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Olivier MESSIAEN (1908-1992)
L'Ascension (1933-1934) [25:04]
Diptyque (1928-1930) [10:51]
Offrande au Saint-Sacrement (1930s) [6:04]
Prélude (1928-1930) [8:14]
Le Banquet Céleste (1928) [7:14]
Apparition de l'Église Éternelle (1932) [9:06]
Tom Winpenny (organ)
rec. 17-18 February 2015, St Giles’ Cathedral, Edinburgh, Scotland
Reviewed as a 16-bit download from eClassical
Pdf booklet included
NAXOS 8.573471 [66:33]

Having just reviewed Treasure Island’s reissue of Jennifer Bate’s Messiaen cycle – and revisited Gillian Weir’s and Hans-Ola Ericsson’s along the way – this music is still very fresh in my mind. That’s why I wasted no time downloading this new collection, the second in Tom Winpenny’s series for Naxos. I gave the first a guarded welcome (review). There he plays the recently refurbished Harrison & Harrison of St Albans Cathedral; here it's the 1992 Rieger at St Giles’ Cathedral, Edinburgh. I was pleased to see that Adrian Lucas of Acclaim Productions, who did such a good job on that initial issue, is also the engineer on this one.

It seems this new cycle is proceeding more or less chronologically; the first volume was devoted to La Nativité du Seigneur (1935), while the present one focuses on the late 1920s and early to mid 1930s. Offrande au Saint-Sacrement and Prélude, discovered in 1997, may only be of peripheral interest but they are still worth hearing. At the very least they give us some insight into the composer's formative years. Incidentally, the Weir, Ericsson and Latry sets include these pieces; Bate's, completed in the 1980s, doesn't.

Derived from an orchestral piece penned between 1932 and 1933, L'Ascension pulses with music of remarkable confidence and power. Indeed, it’s as if the composer had already decided on a rough direction of travel. Winpenny’s account of Majesté du Christ signals much the same thing. It’s cleanly articulated, but I find his dynamic contrasts a tad contrived at times. On the plus side he's keenly aware of the score's epiphanies. I nearly inserted the adjective ‘ecstatic’ there, but then this slightly detached opener and the cool Alleluias that follow confirm my feelings about Winpenny's Messiaen; it's more about head than heart.

That's certainly true of his Transports de joie; despite thrilling heft and rhythmic certainty there’s little of the emotional intensity that Bate, Weir and Ericsson bring to the music at this point. Winpenny makes amends with a quietly radiant Prière, whose sense of musical and spiritual uplift is superbly realised. Such bursts of inspiration suggest he has more than a passing acquaintance with this repertoire; alas, that’s not enough when his rivals establish - and sustain - a profound and compelling narrative. In short, this intermittently insightful performance is just too earthbound to engage and satisfy.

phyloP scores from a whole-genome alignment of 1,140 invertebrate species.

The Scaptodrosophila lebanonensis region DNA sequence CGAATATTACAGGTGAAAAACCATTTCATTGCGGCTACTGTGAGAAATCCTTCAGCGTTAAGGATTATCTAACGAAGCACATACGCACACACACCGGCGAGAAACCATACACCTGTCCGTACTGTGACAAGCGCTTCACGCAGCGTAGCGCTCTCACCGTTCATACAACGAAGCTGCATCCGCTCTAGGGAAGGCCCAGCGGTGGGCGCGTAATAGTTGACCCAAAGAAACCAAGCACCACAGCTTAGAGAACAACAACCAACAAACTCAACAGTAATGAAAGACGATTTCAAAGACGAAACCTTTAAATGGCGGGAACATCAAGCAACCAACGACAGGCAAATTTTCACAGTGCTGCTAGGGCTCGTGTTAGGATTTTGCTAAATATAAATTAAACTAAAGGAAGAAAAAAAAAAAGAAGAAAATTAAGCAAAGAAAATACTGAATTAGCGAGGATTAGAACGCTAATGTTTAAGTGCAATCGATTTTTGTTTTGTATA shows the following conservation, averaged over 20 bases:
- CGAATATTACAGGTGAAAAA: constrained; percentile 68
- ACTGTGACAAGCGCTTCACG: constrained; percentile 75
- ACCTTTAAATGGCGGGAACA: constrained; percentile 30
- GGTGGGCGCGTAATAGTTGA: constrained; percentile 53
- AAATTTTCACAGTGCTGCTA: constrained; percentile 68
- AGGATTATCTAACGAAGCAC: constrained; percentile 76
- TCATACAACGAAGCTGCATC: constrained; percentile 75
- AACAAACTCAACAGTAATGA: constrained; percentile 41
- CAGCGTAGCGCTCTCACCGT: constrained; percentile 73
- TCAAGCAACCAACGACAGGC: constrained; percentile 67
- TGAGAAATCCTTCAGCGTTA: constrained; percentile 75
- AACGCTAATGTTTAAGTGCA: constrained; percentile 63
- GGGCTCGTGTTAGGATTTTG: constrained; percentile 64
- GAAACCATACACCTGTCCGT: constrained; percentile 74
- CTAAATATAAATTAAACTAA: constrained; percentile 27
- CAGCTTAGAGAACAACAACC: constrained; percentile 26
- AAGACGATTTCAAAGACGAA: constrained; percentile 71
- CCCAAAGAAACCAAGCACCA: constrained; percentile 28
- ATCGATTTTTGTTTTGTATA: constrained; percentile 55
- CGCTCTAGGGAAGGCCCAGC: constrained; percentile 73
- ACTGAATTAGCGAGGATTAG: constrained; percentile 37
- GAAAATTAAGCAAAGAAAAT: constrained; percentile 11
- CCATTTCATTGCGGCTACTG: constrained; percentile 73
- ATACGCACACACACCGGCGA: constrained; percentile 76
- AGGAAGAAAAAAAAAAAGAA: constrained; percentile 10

The delightfully deft Diptyque is one of the stand-out items in Bate’s box, and it gave me great pleasure to be reacquainted with it before listening to Winpenny’s version. Once again I was struck by Lucas’s recording, and how effortlessly it captures the sound of this magnificent Rieger; however, I was much less taken with the playing, which seems almost perfunctory after the animation and character of Bate’s account. Yes, there are moments of real beauty here, but they just don’t add up to a very convincing or coherent whole.

As with most prototypes, musical or otherwise, the two early/posthumously discovered pieces are illuminating; for instance, one hears in the questing sound-whirls of Offrande strong hints of what is yet to come. The work’s deep, droning bass and its corona of filigreed loveliness are just wonderful. Ditto the ruminative little Prélude. Perhaps it’s no surprise that Winpenny seems more at ease with Messiaen-in-the-making, as his own approach to this music seems to be evolving too.

No such uncertainties about Le Banquet Céleste and Apparition de l'Église Éternelle, both of which find the composer in full and confident voice. That’s more than I can say about Winpenny, who has the notes but doesn't convey much else.This is a very dull feast; also, there’s little shape or thrill to Messiaen’s febrile vision of the Eternal Church. Bate isn’t at her best in these two pieces either, but Ericsson and Weir are very dramatic indeed. That said, for a memorable account of that final work – sculpted in glittering sound – Thomas Trotter is hard to beat (Decca).

Winpenny’s Messiaen is still a work in progress; very good engineering, though.

Dan Morgan



RIORY, bis AND deitc